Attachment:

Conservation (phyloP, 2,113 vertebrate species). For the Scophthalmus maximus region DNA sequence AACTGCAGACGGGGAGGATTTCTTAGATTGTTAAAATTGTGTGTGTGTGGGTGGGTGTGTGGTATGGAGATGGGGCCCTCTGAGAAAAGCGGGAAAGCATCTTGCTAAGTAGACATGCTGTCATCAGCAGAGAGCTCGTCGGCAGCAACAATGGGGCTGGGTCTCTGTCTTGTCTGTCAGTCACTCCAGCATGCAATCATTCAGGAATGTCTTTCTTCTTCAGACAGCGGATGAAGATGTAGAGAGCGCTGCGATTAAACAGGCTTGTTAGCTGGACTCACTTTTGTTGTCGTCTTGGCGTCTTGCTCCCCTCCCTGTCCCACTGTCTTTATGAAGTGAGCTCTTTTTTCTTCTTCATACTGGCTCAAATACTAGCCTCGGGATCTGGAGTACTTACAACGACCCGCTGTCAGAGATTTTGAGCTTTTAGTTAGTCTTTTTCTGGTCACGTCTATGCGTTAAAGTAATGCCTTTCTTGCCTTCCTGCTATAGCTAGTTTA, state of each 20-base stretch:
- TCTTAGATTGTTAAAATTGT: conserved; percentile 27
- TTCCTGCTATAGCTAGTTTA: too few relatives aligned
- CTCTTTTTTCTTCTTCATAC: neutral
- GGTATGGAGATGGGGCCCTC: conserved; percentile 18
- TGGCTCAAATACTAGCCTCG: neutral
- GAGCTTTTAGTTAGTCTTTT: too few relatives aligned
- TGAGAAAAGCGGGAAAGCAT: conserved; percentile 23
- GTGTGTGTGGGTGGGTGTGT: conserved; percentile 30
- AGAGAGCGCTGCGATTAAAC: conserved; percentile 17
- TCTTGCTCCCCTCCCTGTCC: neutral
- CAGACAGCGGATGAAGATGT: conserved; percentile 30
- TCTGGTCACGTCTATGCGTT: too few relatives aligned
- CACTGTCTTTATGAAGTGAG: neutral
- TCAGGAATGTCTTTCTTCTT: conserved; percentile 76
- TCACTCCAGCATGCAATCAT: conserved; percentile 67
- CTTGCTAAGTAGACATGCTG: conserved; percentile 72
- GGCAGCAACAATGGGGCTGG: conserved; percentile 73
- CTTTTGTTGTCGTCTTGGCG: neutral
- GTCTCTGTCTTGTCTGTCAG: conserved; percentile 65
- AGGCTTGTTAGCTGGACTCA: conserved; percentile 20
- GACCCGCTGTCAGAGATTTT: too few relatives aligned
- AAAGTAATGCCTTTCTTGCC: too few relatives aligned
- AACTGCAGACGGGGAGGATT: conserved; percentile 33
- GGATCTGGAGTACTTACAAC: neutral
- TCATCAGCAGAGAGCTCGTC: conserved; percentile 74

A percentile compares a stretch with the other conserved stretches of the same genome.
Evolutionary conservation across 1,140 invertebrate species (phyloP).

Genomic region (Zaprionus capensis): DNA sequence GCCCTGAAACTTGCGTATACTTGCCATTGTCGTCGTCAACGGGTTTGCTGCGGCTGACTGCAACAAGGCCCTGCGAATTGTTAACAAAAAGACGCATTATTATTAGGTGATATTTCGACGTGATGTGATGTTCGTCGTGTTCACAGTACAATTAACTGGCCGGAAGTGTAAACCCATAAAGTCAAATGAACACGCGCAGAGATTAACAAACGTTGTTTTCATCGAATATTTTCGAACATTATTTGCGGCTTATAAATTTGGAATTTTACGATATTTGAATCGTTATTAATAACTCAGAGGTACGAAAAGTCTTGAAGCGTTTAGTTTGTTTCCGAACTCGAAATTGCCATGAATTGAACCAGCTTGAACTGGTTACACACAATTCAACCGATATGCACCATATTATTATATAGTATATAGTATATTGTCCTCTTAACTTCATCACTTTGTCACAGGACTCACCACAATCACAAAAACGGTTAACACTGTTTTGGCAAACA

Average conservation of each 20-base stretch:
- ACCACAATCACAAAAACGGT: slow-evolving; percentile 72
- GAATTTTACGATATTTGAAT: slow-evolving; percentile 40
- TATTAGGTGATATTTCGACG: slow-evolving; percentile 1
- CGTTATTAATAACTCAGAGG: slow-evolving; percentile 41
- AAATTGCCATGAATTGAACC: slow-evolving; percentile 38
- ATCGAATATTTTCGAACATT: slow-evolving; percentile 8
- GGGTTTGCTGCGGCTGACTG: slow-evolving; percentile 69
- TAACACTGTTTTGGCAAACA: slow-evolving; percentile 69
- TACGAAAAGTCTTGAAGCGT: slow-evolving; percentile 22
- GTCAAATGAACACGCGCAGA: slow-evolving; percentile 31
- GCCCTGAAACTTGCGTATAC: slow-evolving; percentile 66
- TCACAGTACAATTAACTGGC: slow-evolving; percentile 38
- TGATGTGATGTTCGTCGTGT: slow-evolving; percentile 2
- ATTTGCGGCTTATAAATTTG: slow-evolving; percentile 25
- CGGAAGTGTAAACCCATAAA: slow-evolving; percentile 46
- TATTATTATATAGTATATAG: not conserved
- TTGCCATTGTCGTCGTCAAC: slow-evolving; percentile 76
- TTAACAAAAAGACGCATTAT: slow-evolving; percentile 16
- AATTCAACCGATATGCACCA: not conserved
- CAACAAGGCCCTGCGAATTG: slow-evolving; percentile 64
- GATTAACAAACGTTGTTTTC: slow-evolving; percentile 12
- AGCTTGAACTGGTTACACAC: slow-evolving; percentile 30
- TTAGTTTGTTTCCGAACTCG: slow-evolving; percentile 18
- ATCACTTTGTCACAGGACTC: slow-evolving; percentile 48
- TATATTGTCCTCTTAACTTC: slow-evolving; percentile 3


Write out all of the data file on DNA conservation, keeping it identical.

Conservation (phyloP, 2,113 vertebrate species). For the Scophthalmus maximus region DNA sequence AACTGCAGACGGGGAGGATTTCTTAGATTGTTAAAATTGTGTGTGTGTGGGTGGGTGTGTGGTATGGAGATGGGGCCCTCTGAGAAAAGCGGGAAAGCATCTTGCTAAGTAGACATGCTGTCATCAGCAGAGAGCTCGTCGGCAGCAACAATGGGGCTGGGTCTCTGTCTTGTCTGTCAGTCACTCCAGCATGCAATCATTCAGGAATGTCTTTCTTCTTCAGACAGCGGATGAAGATGTAGAGAGCGCTGCGATTAAACAGGCTTGTTAGCTGGACTCACTTTTGTTGTCGTCTTGGCGTCTTGCTCCCCTCCCTGTCCCACTGTCTTTATGAAGTGAGCTCTTTTTTCTTCTTCATACTGGCTCAAATACTAGCCTCGGGATCTGGAGTACTTACAACGACCCGCTGTCAGAGATTTTGAGCTTTTAGTTAGTCTTTTTCTGGTCACGTCTATGCGTTAAAGTAATGCCTTTCTTGCCTTCCTGCTATAGCTAGTTTA, state of each 20-base stretch:
- TCTTAGATTGTTAAAATTGT: conserved; percentile 27
- TTCCTGCTATAGCTAGTTTA: too few relatives aligned
- CTCTTTTTTCTTCTTCATAC: neutral
- GGTATGGAGATGGGGCCCTC: conserved; percentile 18
- TGGCTCAAATACTAGCCTCG: neutral
- GAGCTTTTAGTTAGTCTTTT: too few relatives aligned
- TGAGAAAAGCGGGAAAGCAT: conserved; percentile 23
- GTGTGTGTGGGTGGGTGTGT: conserved; percentile 30
- AGAGAGCGCTGCGATTAAAC: conserved; percentile 17
- TCTTGCTCCCCTCCCTGTCC: neutral
- CAGACAGCGGATGAAGATGT: conserved; percentile 30
- TCTGGTCACGTCTATGCGTT: too few relatives aligned
- CACTGTCTTTATGAAGTGAG: neutral
- TCAGGAATGTCTTTCTTCTT: conserved; percentile 76
- TCACTCCAGCATGCAATCAT: conserved; percentile 67
- CTTGCTAAGTAGACATGCTG: conserved; percentile 72
- GGCAGCAACAATGGGGCTGG: conserved; percentile 73
- CTTTTGTTGTCGTCTTGGCG: neutral
- GTCTCTGTCTTGTCTGTCAG: conserved; percentile 65
- AGGCTTGTTAGCTGGACTCA: conserved; percentile 20
- GACCCGCTGTCAGAGATTTT: too few relatives aligned
- AAAGTAATGCCTTTCTTGCC: too few relatives aligned
- AACTGCAGACGGGGAGGATT: conserved; percentile 33
- GGATCTGGAGTACTTACAAC: neutral
- TCATCAGCAGAGAGCTCGTC: conserved; percentile 74

A percentile compares a stretch with the other conserved stretches of the same genome.
Evolutionary conservation across 1,140 invertebrate species (phyloP).

Genomic region (Zaprionus capensis): DNA sequence GCCCTGAAACTTGCGTATACTTGCCATTGTCGTCGTCAACGGGTTTGCTGCGGCTGACTGCAACAAGGCCCTGCGAATTGTTAACAAAAAGACGCATTATTATTAGGTGATATTTCGACGTGATGTGATGTTCGTCGTGTTCACAGTACAATTAACTGGCCGGAAGTGTAAACCCATAAAGTCAAATGAACACGCGCAGAGATTAACAAACGTTGTTTTCATCGAATATTTTCGAACATTATTTGCGGCTTATAAATTTGGAATTTTACGATATTTGAATCGTTATTAATAACTCAGAGGTACGAAAAGTCTTGAAGCGTTTAGTTTGTTTCCGAACTCGAAATTGCCATGAATTGAACCAGCTTGAACTGGTTACACACAATTCAACCGATATGCACCATATTATTATATAGTATATAGTATATTGTCCTCTTAACTTCATCACTTTGTCACAGGACTCACCACAATCACAAAAACGGTTAACACTGTTTTGGCAAACA

Average conservation of each 20-base stretch:
- ACCACAATCACAAAAACGGT: slow-evolving; percentile 72
- GAATTTTACGATATTTGAAT: slow-evolving; percentile 40
- TATTAGGTGATATTTCGACG: slow-evolving; percentile 1
- CGTTATTAATAACTCAGAGG: slow-evolving; percentile 41
- AAATTGCCATGAATTGAACC: slow-evolving; percentile 38
- ATCGAATATTTTCGAACATT: slow-evolving; percentile 8
- GGGTTTGCTGCGGCTGACTG: slow-evolving; percentile 69
- TAACACTGTTTTGGCAAACA: slow-evolving; percentile 69
- TACGAAAAGTCTTGAAGCGT: slow-evolving; percentile 22
- GTCAAATGAACACGCGCAGA: slow-evolving; percentile 31
- GCCCTGAAACTTGCGTATAC: slow-evolving; percentile 66
- TCACAGTACAATTAACTGGC: slow-evolving; percentile 38
- TGATGTGATGTTCGTCGTGT: slow-evolving; percentile 2
- ATTTGCGGCTTATAAATTTG: slow-evolving; percentile 25
- CGGAAGTGTAAACCCATAAA: slow-evolving; percentile 46
- TATTATTATATAGTATATAG: not conserved
- TTGCCATTGTCGTCGTCAAC: slow-evolving; percentile 76
- TTAACAAAAAGACGCATTAT: slow-evolving; percentile 16
- AATTCAACCGATATGCACCA: not conserved
- CAACAAGGCCCTGCGAATTG: slow-evolving; percentile 64
- GATTAACAAACGTTGTTTTC: slow-evolving; percentile 12
- AGCTTGAACTGGTTACACAC: slow-evolving; percentile 30
- TTAGTTTGTTTCCGAACTCG: slow-evolving; percentile 18
- ATCACTTTGTCACAGGACTC: slow-evolving; percentile 48
- TATATTGTCCTCTTAACTTC: slow-evolving; percentile 3